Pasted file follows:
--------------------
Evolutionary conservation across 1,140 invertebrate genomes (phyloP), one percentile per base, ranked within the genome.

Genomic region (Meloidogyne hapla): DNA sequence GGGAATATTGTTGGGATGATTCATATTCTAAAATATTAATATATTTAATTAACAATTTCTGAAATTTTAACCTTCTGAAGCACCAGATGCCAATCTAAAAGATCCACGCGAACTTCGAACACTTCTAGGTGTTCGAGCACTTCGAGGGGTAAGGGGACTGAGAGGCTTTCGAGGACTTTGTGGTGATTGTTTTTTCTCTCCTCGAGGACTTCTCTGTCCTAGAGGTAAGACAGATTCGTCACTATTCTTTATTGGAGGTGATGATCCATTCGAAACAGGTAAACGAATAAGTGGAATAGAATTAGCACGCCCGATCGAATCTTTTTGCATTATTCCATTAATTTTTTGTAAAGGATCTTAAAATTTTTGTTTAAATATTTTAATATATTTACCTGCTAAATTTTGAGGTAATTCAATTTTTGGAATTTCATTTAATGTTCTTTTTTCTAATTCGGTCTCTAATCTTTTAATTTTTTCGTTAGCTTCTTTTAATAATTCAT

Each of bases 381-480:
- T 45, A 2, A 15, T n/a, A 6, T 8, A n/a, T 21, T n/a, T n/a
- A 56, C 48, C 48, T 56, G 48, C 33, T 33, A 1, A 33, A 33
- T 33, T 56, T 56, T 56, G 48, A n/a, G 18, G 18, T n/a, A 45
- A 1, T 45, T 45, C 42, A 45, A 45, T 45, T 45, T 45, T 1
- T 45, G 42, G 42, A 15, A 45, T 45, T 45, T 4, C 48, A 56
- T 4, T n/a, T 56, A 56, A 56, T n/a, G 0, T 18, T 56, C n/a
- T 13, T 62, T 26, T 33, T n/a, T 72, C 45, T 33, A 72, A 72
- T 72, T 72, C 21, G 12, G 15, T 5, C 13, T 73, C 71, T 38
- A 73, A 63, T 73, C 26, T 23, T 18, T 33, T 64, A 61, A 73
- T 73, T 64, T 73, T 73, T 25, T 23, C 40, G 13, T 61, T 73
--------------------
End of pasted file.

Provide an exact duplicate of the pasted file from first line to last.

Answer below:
Evolutionary conservation across 1,140 invertebrate genomes (phyloP), one percentile per base, ranked within the genome.

Genomic region (Meloidogyne hapla): DNA sequence GGGAATATTGTTGGGATGATTCATATTCTAAAATATTAATATATTTAATTAACAATTTCTGAAATTTTAACCTTCTGAAGCACCAGATGCCAATCTAAAAGATCCACGCGAACTTCGAACACTTCTAGGTGTTCGAGCACTTCGAGGGGTAAGGGGACTGAGAGGCTTTCGAGGACTTTGTGGTGATTGTTTTTTCTCTCCTCGAGGACTTCTCTGTCCTAGAGGTAAGACAGATTCGTCACTATTCTTTATTGGAGGTGATGATCCATTCGAAACAGGTAAACGAATAAGTGGAATAGAATTAGCACGCCCGATCGAATCTTTTTGCATTATTCCATTAATTTTTTGTAAAGGATCTTAAAATTTTTGTTTAAATATTTTAATATATTTACCTGCTAAATTTTGAGGTAATTCAATTTTTGGAATTTCATTTAATGTTCTTTTTTCTAATTCGGTCTCTAATCTTTTAATTTTTTCGTTAGCTTCTTTTAATAATTCAT

Each of bases 381-480:
- T 45, A 2, A 15, T n/a, A 6, T 8, A n/a, T 21, T n/a, T n/a
- A 56, C 48, C 48, T 56, G 48, C 33, T 33, A 1, A 33, A 33
- T 33, T 56, T 56, T 56, G 48, A n/a, G 18, G 18, T n/a, A 45
- A 1, T 45, T 45, C 42, A 45, A 45, T 45, T 45, T 45, T 1
- T 45, G 42, G 42, A 15, A 45, T 45, T 45, T 4, C 48, A 56
- T 4, T n/a, T 56, A 56, A 56, T n/a, G 0, T 18, T 56, C n/a
- T 13, T 62, T 26, T 33, T n/a, T 72, C 45, T 33, A 72, A 72
- T 72, T 72, C 21, G 12, G 15, T 5, C 13, T 73, C 71, T 38
- A 73, A 63, T 73, C 26, T 23, T 18, T 33, T 64, A 61, A 73
- T 73, T 64, T 73, T 73, T 25, T 23, C 40, G 13, T 61, T 73